The mandatory document that came into force last September has not been in use since March.
This poster, which had been put up in the food court of a mall, explains that vaccine proof is required to enter.
The Legal Center for Constitutional Liberties, which challenged the constitutionality of Ontario's vaccine passport, was unable to present its case. The judge agreed with the government, which claimed that the cause had become obsolete since the abolition of this mandatory measure.
The Alberta-based Legal Center for Constitutional Liberties was set to represent 8 Ontarians in court on Tuesday who claim their Canadian Charter rights were violated when the vaccine passport came into effect in Ontario in September 2021. /p>
The Crown had presented in extremis before the hearing a request on the uselessness of holding a session on this subject, since the vaccine passport is no longer valid in Ontario. The hearings were held by videoconference.
The 8 complainants alleged that they were prevented from entering certain public spaces and that they were deprived of their daily activities. However, the passport they are still contesting was canceled in March 2022 by the Ford government.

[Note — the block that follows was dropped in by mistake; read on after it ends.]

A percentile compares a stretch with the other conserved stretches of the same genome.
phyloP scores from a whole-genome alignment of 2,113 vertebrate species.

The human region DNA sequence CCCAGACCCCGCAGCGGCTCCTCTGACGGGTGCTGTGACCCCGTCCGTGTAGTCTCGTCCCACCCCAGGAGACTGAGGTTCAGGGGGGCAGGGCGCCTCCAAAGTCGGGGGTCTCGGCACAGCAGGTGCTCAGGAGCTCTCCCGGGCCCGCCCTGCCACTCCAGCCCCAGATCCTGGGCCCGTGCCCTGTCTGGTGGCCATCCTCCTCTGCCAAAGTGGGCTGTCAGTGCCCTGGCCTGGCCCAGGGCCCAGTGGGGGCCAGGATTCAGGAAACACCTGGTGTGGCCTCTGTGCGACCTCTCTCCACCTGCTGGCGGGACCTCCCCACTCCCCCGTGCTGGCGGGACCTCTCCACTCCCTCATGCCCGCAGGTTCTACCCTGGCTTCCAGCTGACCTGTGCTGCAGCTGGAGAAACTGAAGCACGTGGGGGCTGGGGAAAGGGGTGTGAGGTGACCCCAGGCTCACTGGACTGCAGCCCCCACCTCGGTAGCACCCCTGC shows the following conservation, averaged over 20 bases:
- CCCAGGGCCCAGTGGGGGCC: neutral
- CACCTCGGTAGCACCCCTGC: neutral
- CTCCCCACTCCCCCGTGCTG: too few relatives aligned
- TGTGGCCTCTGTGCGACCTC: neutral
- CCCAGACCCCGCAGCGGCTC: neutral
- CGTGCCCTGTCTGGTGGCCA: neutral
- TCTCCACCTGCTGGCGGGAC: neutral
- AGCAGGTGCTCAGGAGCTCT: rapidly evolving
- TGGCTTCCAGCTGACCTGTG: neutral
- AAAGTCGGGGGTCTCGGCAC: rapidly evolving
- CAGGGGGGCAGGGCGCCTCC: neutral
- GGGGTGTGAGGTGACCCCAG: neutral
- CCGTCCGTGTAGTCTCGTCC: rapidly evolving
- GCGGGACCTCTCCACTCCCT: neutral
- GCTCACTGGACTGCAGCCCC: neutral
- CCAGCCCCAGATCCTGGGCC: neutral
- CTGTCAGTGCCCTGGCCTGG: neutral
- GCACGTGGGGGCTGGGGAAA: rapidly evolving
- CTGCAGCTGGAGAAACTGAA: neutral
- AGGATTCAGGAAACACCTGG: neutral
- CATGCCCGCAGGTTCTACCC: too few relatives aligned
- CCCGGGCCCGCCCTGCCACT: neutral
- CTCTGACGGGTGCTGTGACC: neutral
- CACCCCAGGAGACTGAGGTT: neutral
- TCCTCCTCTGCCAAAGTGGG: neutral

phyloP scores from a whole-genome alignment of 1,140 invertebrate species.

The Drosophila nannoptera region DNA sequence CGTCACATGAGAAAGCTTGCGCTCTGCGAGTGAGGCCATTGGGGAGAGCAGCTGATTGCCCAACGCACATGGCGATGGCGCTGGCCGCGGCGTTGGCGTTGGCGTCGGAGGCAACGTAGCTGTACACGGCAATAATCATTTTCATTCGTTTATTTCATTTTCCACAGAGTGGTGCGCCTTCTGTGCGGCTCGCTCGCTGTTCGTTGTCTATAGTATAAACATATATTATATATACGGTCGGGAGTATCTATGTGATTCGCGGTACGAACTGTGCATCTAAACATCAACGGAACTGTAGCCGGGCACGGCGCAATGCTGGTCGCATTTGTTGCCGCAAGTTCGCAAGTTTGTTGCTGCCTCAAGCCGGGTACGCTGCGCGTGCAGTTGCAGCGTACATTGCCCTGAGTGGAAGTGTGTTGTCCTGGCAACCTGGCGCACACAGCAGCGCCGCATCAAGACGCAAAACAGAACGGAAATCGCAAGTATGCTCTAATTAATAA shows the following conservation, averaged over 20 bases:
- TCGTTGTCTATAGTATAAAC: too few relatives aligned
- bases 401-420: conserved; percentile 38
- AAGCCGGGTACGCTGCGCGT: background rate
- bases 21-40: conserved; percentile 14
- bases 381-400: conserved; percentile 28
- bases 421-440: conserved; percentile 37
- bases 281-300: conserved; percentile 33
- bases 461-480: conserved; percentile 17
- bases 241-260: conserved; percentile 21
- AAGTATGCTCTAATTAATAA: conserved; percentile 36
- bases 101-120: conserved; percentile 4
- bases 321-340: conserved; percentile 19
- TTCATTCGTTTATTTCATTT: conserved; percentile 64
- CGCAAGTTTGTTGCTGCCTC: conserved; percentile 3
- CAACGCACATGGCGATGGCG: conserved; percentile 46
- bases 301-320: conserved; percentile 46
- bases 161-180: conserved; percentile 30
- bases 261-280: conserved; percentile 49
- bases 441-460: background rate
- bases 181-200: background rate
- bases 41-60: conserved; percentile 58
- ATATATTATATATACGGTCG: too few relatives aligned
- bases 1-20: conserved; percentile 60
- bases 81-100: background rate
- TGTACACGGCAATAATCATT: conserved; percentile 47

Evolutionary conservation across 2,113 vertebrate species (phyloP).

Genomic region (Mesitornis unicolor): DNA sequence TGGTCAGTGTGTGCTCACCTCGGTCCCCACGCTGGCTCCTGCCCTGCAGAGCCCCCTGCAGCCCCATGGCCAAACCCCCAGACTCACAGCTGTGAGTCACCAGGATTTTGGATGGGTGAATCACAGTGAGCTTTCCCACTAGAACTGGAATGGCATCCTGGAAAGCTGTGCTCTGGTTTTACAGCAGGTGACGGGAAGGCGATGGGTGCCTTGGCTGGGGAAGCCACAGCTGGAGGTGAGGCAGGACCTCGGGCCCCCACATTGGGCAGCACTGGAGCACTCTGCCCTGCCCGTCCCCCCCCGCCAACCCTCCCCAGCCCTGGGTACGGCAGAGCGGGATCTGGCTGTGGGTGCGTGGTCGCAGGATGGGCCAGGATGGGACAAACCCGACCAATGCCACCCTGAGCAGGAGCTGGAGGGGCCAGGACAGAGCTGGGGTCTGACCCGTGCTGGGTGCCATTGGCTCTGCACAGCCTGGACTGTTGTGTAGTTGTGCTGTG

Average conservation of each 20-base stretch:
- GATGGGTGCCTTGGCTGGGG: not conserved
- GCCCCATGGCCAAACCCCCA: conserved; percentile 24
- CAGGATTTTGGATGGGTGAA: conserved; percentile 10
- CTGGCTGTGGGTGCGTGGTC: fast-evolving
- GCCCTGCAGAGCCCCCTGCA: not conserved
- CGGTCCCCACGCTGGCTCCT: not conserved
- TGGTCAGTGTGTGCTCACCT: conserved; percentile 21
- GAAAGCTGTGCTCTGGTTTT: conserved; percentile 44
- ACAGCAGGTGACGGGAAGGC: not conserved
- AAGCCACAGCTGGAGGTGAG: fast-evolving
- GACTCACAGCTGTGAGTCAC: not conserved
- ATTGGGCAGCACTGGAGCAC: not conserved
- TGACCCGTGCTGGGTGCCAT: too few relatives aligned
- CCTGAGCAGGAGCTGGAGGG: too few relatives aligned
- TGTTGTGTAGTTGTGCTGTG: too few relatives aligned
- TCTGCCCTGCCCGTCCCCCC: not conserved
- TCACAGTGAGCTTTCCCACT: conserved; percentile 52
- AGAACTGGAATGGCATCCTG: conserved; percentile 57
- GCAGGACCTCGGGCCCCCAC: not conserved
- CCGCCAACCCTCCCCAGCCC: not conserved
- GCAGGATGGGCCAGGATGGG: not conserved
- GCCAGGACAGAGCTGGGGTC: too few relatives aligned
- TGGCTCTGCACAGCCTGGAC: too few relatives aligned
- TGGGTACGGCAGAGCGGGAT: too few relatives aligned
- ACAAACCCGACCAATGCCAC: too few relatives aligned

An example of the vaccine passport of Ontario.
At the time, the Ontario passport was the sesame for anyone who wanted to enter gymnasiums, restaurants or amphitheaters, because this document proved at the time to the owners of these places that they had been vaccinated against the virus twice.
Those who did not have a passport in hand were therefore either resistant to compulsory vaccination or worried about the future of their rights even if they were vaccinated.
At the time, violators faced fines of up to $10 million and business owners faced penalties of up to jail time.
Even though the passport was revoked, the Legal Center wanted to demonstrate, with supporting testimony, that it was arbitrary, illegal and unconstitutional.
The Ontario court offered the plaintiffs a way to be heard despite the lapsing of their case.
Judge Benjamin Glustein of the Ontario Superior Court explains that& #x27;needless to hear the cause, although interesting, since it became obsolete when the province discontinued its use.
The magistrate nevertheless offered an olive branch to the Center to circumvent this legal difficulty so that the case is heard on the merits.
The judge proposes to the Center to convert its appeal constitutional into a lawsuit for damages his clients allegedly suffered from September 2021 to March 2022, so that the substantive arguments on the passport's constitutionality are heard.
The case cannot be heard immediately, however, since the Legal Center must first determine the amount of money it intends to claim from the province on behalf of its 8 clients for the wrongs it has suffered. they say they suffered because of the vaccine passport.
The hearing has been adjourned to November 21 next.
More details to come
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